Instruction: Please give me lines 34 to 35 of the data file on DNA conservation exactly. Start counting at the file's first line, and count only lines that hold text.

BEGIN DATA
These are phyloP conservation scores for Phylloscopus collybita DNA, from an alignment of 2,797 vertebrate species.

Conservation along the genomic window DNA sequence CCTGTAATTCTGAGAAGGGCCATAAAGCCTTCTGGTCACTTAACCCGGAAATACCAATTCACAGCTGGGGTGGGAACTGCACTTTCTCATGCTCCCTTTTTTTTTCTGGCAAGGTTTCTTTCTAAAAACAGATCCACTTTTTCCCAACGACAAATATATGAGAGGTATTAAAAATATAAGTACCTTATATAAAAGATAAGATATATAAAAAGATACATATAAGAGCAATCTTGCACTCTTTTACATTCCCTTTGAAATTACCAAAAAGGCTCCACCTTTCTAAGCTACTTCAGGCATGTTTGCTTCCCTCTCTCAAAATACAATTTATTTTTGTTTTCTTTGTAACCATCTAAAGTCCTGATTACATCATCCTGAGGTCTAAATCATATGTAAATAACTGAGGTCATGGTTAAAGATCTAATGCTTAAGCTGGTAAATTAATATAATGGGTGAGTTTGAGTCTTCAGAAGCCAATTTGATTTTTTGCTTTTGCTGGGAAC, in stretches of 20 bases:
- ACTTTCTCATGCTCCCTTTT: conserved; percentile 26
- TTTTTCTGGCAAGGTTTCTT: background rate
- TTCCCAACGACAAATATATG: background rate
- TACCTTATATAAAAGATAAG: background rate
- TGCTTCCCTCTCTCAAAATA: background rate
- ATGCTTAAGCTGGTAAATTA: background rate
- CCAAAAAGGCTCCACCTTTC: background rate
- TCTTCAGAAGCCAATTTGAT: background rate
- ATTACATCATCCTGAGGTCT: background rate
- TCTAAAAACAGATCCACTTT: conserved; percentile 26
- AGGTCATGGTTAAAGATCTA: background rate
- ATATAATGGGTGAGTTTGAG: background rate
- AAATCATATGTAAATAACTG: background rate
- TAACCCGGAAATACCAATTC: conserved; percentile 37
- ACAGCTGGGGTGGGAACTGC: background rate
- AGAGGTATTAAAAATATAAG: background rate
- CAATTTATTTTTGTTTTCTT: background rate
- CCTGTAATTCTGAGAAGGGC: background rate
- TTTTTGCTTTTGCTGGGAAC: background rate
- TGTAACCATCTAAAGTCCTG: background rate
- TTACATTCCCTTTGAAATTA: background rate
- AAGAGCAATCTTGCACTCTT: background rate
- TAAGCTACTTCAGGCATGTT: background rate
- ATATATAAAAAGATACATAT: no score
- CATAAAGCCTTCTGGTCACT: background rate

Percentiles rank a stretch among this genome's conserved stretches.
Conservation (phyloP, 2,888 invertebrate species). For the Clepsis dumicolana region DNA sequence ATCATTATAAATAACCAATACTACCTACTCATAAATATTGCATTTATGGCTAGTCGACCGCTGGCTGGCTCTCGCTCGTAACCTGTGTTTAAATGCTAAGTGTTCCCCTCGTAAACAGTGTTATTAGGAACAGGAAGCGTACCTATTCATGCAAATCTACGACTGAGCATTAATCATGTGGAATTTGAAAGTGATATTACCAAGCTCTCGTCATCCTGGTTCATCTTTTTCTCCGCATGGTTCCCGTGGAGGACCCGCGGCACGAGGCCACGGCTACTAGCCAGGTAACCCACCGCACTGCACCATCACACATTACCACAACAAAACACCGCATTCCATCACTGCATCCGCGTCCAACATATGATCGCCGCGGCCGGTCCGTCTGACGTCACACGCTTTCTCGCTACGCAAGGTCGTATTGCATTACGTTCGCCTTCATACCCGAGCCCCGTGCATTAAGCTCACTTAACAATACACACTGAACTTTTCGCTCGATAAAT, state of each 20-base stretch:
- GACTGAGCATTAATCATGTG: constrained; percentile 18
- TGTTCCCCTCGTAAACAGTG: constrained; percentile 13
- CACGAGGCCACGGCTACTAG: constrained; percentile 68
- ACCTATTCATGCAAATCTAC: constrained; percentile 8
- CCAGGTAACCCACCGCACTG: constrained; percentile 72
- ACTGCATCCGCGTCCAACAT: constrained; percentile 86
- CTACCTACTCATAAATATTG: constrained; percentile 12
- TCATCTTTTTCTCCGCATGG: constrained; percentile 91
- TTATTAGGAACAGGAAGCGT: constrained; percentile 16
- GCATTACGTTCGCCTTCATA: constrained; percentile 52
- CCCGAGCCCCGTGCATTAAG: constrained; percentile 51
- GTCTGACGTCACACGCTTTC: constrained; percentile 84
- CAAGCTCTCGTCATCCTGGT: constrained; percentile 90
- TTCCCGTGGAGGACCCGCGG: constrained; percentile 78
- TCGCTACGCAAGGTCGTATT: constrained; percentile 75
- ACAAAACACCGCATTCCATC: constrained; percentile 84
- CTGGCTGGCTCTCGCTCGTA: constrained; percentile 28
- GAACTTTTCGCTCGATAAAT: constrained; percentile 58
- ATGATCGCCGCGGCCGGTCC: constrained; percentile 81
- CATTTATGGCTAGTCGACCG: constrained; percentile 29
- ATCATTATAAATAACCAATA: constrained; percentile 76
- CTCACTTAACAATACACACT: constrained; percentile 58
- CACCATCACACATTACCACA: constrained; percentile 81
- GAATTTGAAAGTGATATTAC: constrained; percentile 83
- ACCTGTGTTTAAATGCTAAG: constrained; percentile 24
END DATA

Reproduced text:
- CCAGGTAACCCACCGCACTG: constrained; percentile 72
- ACTGCATCCGCGTCCAACAT: constrained; percentile 86